The purpose of the research was to “explore patient and physician perspectives on the usefulness of a new technology to detect Cardiovascular Autonomic Neuropathy (CAN) in a specialist diabetes clinic” (Pals et al., 2015). The implicit question can be summarized as: Is the adoption of CAN a continuous process that requires deliberate sense-making actions and empowerment of its users?
The qualitative study involved the analysis of patient and health care practitioners’ perspectives on the technology use. The physicians that participated in the research had 3 months’ experience with CAN tests (Pals et al., 2015).
In terms of sampling, 9 physicians and 13 patients were recruited for the study (Pals et al., 2015). It can be argued that the size of the sample selected was not adequate for producing sound results. However, given that the researchers took a qualitative approach to their research, the clarity of their findings should be judged in terms of how well their objective was met.
The data for the research was collected in the clinic. The patients were approached during CAN tests and asked their permission for observations. The series of observations allowed to assess patients’ and physicians’ reactions and compare them to information obtained during unstructured interviews (Pals et al., 2015).
The content analysis was selected as an analytical approach to the research. The data was separated into different statements and sorted into categories. Then, categories were compared to arrive at common themes. The iterative approach used by the researchers allowed them to discern the perceptional frames of the participants (Pals et al., 2015).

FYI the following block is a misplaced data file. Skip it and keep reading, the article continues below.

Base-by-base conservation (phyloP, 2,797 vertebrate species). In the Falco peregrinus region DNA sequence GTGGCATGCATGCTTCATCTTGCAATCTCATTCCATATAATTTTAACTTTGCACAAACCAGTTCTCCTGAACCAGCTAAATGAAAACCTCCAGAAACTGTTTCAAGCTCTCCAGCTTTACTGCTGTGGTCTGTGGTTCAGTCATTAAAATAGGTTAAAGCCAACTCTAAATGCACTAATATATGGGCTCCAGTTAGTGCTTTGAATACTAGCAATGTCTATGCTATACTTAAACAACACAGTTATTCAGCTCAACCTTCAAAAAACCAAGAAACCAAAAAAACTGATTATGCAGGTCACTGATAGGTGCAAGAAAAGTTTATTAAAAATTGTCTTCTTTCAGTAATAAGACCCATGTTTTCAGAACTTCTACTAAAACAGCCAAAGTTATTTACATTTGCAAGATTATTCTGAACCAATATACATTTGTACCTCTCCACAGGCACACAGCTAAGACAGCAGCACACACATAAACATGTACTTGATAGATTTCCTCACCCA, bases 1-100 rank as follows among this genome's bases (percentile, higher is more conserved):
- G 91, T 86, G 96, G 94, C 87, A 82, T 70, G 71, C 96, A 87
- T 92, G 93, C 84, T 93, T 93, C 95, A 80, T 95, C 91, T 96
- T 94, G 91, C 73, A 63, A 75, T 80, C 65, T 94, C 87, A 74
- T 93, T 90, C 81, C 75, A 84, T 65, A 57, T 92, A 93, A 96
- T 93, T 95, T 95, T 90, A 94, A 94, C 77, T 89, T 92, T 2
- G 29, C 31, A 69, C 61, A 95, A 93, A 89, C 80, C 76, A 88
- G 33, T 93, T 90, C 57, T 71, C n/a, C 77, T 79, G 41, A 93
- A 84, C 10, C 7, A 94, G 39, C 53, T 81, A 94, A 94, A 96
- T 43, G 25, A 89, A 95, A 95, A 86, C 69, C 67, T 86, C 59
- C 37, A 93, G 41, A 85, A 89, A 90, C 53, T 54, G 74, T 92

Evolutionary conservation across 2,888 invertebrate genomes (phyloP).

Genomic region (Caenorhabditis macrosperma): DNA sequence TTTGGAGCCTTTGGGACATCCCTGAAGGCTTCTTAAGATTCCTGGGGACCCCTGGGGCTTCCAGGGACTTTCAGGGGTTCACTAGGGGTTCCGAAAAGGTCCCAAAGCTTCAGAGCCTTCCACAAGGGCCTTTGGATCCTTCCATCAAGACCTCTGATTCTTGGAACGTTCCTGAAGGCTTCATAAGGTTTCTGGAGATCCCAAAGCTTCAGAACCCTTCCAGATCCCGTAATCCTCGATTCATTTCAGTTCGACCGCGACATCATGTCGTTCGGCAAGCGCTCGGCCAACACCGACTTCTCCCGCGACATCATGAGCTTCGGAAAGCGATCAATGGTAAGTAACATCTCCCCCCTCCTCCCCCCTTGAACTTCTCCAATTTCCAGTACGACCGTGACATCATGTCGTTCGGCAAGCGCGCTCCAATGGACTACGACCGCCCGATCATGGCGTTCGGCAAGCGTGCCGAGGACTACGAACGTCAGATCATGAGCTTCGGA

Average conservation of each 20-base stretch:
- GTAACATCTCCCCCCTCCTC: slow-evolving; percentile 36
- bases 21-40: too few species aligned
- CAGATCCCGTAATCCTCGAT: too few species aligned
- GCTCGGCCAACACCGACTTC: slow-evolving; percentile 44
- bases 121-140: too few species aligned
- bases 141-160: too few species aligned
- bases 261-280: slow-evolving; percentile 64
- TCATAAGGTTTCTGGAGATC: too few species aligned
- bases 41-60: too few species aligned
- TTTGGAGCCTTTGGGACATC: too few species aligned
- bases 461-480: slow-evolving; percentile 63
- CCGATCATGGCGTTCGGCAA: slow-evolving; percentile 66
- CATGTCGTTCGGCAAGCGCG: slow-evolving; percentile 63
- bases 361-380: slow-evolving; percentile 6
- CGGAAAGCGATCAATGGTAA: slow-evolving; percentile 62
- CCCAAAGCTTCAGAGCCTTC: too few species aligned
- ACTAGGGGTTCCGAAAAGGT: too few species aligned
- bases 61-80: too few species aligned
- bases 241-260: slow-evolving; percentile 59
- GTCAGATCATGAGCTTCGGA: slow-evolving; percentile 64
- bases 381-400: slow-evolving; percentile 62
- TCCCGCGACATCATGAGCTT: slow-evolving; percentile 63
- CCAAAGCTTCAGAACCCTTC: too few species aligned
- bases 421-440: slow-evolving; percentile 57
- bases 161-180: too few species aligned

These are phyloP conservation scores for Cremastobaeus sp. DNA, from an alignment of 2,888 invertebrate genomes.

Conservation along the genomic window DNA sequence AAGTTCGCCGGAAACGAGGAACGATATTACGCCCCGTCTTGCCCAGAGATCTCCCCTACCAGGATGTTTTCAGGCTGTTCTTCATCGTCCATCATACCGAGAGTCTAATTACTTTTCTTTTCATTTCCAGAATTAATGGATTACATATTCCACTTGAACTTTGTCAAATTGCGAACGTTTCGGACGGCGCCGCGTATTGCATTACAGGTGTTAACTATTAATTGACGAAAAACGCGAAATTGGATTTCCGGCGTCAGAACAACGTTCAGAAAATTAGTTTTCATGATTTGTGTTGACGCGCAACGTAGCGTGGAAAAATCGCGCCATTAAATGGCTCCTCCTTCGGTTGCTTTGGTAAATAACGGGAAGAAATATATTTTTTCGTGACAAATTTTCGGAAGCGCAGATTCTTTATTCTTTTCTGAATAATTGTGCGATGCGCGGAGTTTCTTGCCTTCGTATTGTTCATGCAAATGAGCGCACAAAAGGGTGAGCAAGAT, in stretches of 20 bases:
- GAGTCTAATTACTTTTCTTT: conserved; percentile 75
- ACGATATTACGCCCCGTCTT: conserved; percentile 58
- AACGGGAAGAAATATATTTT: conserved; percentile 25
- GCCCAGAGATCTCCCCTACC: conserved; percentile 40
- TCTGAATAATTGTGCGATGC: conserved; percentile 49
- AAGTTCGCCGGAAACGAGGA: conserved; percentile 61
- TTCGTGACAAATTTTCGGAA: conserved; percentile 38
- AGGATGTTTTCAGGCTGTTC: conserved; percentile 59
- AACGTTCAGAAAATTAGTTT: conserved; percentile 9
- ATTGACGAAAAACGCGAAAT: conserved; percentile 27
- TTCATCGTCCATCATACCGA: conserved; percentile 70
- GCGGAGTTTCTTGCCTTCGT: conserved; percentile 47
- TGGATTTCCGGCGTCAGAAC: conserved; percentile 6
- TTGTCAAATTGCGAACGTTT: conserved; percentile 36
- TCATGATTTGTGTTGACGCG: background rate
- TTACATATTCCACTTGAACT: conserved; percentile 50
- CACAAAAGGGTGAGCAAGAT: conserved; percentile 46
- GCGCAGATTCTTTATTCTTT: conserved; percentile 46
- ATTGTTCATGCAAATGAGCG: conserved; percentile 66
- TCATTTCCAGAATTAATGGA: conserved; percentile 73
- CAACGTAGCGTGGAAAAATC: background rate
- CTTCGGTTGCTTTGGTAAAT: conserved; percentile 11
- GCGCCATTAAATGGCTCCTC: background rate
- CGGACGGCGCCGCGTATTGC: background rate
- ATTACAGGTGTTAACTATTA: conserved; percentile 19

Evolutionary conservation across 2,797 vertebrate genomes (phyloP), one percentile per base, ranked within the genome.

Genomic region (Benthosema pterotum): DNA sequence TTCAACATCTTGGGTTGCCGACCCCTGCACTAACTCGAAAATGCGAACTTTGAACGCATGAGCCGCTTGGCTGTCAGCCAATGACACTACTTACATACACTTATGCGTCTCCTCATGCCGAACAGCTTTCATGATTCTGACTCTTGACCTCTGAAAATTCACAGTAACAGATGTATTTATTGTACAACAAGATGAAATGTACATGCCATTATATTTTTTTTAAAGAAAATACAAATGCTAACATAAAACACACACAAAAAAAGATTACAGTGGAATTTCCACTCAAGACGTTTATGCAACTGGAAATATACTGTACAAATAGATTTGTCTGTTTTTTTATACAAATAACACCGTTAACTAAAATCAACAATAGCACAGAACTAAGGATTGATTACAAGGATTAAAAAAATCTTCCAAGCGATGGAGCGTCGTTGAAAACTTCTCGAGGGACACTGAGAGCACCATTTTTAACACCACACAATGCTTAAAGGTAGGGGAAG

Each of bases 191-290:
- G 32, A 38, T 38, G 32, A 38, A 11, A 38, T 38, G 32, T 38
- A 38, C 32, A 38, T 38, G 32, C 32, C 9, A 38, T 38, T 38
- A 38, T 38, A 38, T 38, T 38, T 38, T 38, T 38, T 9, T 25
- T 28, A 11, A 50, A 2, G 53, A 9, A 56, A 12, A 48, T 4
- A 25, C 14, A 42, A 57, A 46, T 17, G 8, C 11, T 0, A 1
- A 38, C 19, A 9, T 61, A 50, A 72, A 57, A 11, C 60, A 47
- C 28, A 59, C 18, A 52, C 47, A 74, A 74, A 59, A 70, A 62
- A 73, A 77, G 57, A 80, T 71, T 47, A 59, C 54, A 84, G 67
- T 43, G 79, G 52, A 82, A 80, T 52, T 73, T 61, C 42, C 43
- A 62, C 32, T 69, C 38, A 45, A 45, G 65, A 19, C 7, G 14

It can be argued that the presence of the researchers during CAN tests affected the participants. It is a substantial limitation of the study, which could have been changed by modifying the approach to data gathering. Also, the researchers recognize that the sample size was not sufficient (Pals et al., 2015). They also concede that perceptions of the participants on CAN tests were not compared to insights on other tests used in the clinic.
Pals et al. (2015) conclude that the physicians find it difficult to interpret the results of CAN tests; therefore, they should opt for a dialogue-based approach to enhance the patient’s understanding. It can be said that the conclusions are based on the collected data. However, it is not clear the researchers avoided bias in the research since they failed to compare the perceptions of different technologies. Nonetheless, the research helps to advance knowledge in the field because it provides valuable insights into the implementation of new technologies into clinical practice.
Pals, R. S., Hansen, U. M., Johansen, C. B., Hansen, C. S., Jørgensen, M. E., Fleischer, J., & Willaing, I. (2015). Making sense of a new technology in clinical practice: a qualitative study of patient and physician perspectives. BMC Health Services Research, 15(1), 1-10. Web.